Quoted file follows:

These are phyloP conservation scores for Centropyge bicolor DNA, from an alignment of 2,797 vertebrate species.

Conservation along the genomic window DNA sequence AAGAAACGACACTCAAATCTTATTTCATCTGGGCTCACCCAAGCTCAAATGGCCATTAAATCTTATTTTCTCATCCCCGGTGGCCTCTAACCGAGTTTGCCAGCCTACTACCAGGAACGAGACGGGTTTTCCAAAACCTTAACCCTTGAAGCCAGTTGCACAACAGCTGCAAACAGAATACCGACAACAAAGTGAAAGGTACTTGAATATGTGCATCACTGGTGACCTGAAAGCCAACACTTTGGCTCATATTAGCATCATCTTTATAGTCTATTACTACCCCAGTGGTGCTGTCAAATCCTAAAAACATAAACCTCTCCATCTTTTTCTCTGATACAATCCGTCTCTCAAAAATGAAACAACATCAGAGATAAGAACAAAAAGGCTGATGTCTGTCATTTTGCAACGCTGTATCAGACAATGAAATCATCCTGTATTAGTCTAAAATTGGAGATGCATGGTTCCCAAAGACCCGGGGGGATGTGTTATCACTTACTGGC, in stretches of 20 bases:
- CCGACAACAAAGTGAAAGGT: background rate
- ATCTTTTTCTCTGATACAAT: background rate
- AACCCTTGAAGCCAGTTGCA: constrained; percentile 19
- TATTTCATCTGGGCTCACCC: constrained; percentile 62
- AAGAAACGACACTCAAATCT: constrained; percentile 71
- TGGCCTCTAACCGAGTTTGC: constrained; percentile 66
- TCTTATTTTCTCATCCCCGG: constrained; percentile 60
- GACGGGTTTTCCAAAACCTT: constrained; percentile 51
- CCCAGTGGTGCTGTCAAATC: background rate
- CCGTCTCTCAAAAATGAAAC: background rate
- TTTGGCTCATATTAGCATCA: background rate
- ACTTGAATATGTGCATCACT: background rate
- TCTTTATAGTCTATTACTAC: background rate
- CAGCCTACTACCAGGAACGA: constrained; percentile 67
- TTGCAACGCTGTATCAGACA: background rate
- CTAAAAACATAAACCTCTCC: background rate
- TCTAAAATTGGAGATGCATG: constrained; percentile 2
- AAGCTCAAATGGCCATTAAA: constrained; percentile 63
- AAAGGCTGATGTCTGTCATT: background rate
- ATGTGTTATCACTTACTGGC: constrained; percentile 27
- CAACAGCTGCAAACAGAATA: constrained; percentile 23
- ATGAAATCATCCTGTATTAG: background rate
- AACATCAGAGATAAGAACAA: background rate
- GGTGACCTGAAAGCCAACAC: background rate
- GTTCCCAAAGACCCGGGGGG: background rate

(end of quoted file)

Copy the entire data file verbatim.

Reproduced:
These are phyloP conservation scores for Centropyge bicolor DNA, from an alignment of 2,797 vertebrate species.

Conservation along the genomic window DNA sequence AAGAAACGACACTCAAATCTTATTTCATCTGGGCTCACCCAAGCTCAAATGGCCATTAAATCTTATTTTCTCATCCCCGGTGGCCTCTAACCGAGTTTGCCAGCCTACTACCAGGAACGAGACGGGTTTTCCAAAACCTTAACCCTTGAAGCCAGTTGCACAACAGCTGCAAACAGAATACCGACAACAAAGTGAAAGGTACTTGAATATGTGCATCACTGGTGACCTGAAAGCCAACACTTTGGCTCATATTAGCATCATCTTTATAGTCTATTACTACCCCAGTGGTGCTGTCAAATCCTAAAAACATAAACCTCTCCATCTTTTTCTCTGATACAATCCGTCTCTCAAAAATGAAACAACATCAGAGATAAGAACAAAAAGGCTGATGTCTGTCATTTTGCAACGCTGTATCAGACAATGAAATCATCCTGTATTAGTCTAAAATTGGAGATGCATGGTTCCCAAAGACCCGGGGGGATGTGTTATCACTTACTGGC, in stretches of 20 bases:
- CCGACAACAAAGTGAAAGGT: background rate
- ATCTTTTTCTCTGATACAAT: background rate
- AACCCTTGAAGCCAGTTGCA: constrained; percentile 19
- TATTTCATCTGGGCTCACCC: constrained; percentile 62
- AAGAAACGACACTCAAATCT: constrained; percentile 71
- TGGCCTCTAACCGAGTTTGC: constrained; percentile 66
- TCTTATTTTCTCATCCCCGG: constrained; percentile 60
- GACGGGTTTTCCAAAACCTT: constrained; percentile 51
- CCCAGTGGTGCTGTCAAATC: background rate
- CCGTCTCTCAAAAATGAAAC: background rate
- TTTGGCTCATATTAGCATCA: background rate
- ACTTGAATATGTGCATCACT: background rate
- TCTTTATAGTCTATTACTAC: background rate
- CAGCCTACTACCAGGAACGA: constrained; percentile 67
- TTGCAACGCTGTATCAGACA: background rate
- CTAAAAACATAAACCTCTCC: background rate
- TCTAAAATTGGAGATGCATG: constrained; percentile 2
- AAGCTCAAATGGCCATTAAA: constrained; percentile 63
- AAAGGCTGATGTCTGTCATT: background rate
- ATGTGTTATCACTTACTGGC: constrained; percentile 27
- CAACAGCTGCAAACAGAATA: constrained; percentile 23
- ATGAAATCATCCTGTATTAG: background rate
- AACATCAGAGATAAGAACAA: background rate
- GGTGACCTGAAAGCCAACAC: background rate
- GTTCCCAAAGACCCGGGGGG: background rate